Summer 2020: A Different Kind of Summer

We have never experienced or lived through anything like we have during the last four months. Many families have experienced trauma, the passing of loved ones, racism and discrimination, and hardship with loss of jobs.

By Dr. Anne Mead | Translated by Jamal Fox & Alisson Ziza

We have never experienced or lived through anything like we have during the last four months. Many families have experienced trauma, the passing of loved ones, racism and discrimination, and hardship with loss of jobs. As families, you dealt with an immediate switch to distance learning and navigated technology that was brand new to many of you, while being isolated, in quarantine or super diligent about not being in contact with others – wearing masks and gloves and social distancing, all while traversing a community that was for the first time experiencing the necessity to keep everyone healthy. Is there a silver lining at the end? Maybe.  

We quickly learned how important being healthy was and how to maintain that. We learned how national events outside of COVID-19 affected our families, our historical roots and began discussions in households about listening to and understanding others. Watching the news gave families a starting place to talk to their children about what racism is, how it affects their family, and how each one of us can dismantle and disrupt racist practices in our community. A Neighborhood Night held virtually on June 18 discussed how Danbury is promoting racial equity. Led by a national expert, attendees learned to confront racism head on and how systems such as health, criminal justice and housing are affected. It was decided to continue these discussions monthly. The next one will be held on August 15 at 7:00 pm.  

Families learned how to support their children’s learning differently, virtually through computers, iPads and cell phones. Kudos to all of the parents, grandparents, older siblings, and teachers and support staff that ensured students did their work and finished the end of the year strong. Congratulations to the parents who did double duty: working and supporting children’s learning at home simultaneously. The ability to manage time, keeping jobs, while meeting the social and emotional needs of all, is commendable. You may be thinking, where is that silver lining? It’s been really tough jockeying so many responsibilities, worrying about health issues, and what’s going to happen moving forward.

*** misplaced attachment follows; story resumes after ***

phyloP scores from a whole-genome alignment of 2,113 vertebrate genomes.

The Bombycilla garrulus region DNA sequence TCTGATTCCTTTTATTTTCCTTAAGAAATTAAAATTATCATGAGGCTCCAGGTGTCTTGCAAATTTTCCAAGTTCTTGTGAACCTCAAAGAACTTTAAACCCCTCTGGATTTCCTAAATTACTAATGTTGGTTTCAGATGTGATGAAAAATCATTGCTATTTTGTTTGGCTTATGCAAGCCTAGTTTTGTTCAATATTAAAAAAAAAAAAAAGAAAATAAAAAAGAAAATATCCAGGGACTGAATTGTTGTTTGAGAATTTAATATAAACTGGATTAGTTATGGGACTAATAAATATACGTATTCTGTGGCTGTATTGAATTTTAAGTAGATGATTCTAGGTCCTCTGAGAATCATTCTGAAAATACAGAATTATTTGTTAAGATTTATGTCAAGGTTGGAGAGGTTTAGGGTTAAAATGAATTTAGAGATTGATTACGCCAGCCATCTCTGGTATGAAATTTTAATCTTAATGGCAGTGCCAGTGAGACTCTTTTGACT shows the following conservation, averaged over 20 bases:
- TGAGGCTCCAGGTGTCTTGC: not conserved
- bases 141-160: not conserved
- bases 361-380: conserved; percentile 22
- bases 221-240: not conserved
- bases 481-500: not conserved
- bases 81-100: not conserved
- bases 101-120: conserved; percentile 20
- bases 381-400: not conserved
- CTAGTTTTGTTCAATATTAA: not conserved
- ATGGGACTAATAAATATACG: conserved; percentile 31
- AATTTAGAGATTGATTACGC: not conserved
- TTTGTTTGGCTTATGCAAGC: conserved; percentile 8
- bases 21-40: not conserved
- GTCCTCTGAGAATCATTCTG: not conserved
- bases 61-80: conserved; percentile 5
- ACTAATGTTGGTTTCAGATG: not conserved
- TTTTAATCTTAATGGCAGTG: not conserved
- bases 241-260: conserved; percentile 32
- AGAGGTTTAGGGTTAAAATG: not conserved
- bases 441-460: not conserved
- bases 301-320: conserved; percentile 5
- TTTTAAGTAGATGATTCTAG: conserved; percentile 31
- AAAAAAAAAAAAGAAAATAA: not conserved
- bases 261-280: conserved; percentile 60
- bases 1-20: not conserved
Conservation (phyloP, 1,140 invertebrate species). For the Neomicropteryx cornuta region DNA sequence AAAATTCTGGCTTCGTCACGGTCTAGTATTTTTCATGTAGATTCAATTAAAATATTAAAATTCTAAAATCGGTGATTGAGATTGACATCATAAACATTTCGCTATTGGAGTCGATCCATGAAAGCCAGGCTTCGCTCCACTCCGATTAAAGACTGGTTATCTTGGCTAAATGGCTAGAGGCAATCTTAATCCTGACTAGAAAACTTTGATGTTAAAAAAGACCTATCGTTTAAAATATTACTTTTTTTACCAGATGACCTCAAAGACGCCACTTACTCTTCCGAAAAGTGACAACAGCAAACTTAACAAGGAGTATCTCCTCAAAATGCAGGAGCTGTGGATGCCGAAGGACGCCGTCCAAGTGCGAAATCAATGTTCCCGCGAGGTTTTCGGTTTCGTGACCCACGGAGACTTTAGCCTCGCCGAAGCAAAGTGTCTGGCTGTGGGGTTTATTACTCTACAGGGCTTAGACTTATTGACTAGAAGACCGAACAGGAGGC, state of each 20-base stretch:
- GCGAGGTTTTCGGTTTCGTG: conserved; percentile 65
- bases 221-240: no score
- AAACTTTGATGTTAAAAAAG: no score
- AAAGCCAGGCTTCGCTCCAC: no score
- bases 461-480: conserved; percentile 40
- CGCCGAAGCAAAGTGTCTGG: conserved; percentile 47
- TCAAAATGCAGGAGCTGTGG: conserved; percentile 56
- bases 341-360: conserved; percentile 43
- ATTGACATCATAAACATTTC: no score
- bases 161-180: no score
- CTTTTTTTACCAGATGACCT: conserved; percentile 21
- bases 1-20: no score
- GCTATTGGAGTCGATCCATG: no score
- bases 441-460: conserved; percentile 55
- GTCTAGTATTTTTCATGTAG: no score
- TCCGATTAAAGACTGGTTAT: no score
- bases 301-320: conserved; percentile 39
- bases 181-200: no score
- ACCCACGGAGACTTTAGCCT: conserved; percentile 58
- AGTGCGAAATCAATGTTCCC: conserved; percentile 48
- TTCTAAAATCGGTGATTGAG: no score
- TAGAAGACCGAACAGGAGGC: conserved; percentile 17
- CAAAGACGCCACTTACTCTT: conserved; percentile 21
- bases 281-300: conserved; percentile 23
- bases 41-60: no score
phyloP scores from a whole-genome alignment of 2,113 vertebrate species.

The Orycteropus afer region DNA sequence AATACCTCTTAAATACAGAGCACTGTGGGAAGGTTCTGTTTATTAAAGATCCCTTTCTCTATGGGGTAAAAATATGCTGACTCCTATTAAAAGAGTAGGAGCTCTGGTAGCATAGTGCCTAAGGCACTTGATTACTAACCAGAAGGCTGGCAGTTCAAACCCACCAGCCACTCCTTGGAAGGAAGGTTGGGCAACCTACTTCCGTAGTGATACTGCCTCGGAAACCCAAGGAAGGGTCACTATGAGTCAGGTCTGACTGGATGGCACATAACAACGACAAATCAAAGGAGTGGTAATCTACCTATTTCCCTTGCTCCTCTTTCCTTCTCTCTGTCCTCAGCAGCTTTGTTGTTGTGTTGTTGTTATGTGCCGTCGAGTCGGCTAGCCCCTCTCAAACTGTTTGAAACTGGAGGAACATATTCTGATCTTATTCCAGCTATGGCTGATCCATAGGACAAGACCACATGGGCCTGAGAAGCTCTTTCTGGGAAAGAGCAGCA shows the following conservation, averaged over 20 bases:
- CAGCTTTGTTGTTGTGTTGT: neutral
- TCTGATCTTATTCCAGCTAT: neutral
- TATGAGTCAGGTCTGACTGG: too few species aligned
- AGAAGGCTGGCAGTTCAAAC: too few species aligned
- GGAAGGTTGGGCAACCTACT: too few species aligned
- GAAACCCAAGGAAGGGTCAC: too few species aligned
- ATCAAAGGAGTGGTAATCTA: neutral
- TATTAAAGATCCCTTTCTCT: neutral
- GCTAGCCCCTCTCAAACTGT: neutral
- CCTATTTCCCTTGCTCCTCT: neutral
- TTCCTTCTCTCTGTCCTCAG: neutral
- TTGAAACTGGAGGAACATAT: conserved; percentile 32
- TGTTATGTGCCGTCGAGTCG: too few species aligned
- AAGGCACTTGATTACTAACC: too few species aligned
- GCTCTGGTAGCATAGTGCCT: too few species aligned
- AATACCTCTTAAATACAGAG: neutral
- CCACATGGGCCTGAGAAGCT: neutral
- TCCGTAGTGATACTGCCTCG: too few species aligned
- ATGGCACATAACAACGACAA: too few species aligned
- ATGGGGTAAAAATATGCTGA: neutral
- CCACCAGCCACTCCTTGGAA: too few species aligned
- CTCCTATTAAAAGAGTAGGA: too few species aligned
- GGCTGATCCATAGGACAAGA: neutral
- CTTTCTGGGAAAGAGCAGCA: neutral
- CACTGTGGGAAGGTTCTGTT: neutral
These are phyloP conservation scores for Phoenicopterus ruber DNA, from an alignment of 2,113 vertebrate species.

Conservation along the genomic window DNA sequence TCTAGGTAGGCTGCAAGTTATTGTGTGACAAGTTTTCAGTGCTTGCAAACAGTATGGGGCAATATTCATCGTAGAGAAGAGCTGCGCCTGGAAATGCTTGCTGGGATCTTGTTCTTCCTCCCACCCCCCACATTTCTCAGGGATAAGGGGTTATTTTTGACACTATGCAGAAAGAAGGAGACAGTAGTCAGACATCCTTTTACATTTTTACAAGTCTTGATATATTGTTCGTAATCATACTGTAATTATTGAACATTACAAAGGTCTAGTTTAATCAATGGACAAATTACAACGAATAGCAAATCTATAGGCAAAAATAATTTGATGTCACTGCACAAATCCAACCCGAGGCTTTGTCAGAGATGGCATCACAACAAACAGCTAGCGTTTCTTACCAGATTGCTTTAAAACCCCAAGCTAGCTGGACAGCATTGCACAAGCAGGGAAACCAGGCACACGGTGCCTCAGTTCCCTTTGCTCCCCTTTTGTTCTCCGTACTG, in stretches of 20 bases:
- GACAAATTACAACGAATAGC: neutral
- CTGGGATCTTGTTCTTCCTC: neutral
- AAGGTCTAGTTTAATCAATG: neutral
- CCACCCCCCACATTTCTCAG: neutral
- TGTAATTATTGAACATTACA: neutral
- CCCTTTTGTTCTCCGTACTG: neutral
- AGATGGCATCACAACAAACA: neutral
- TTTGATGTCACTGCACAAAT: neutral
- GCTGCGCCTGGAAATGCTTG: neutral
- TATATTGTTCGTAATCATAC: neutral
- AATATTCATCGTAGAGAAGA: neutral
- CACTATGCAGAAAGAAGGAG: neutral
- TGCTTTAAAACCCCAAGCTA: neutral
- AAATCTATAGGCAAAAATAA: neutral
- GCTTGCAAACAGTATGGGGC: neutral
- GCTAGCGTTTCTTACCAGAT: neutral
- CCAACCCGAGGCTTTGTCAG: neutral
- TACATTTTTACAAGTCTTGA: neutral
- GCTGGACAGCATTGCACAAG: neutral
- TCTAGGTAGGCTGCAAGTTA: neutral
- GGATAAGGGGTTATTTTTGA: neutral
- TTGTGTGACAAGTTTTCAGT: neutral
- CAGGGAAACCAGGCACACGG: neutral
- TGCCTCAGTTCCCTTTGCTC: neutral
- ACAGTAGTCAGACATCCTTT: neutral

I see the silver lining as we have become a community that is stronger, our children have learned to adapt to a different way of learning and, as adults, we all deserve a pat on the back. It hasn’t been easy but everyone endured and did what they needed to do to survive. Over the past two weeks, we have seen over 770 students graduate from Danbury High School and I attended numerous preschool graduationswitnessing graduates that are prepared for their next step in life. Thank you to the families who have answered the many surveys about coming back to school or participated in any of our open listening forums. The surveys and hearing your comments, suggestions and thoughts about returning to school is helping Danbury Schools develop its reopening plan.  

The silver lining is having a healthy family, seeing new ways of keeping those special milestones alive in each family, knowing that no matter how hard it was, we survived. However, it isn’t over yet. We need everyone to stay diligent, listening and responding to each other, being honest and looking forward to the challenges that I am sure will be conquerable!!  

Anne E. Mead, Ed. D., is the administrator for the Early Childhood Education and Extended Learning Programs of the Danbury Public Schools. If you have any questions, please feel free to contact her at 203-830-6508 or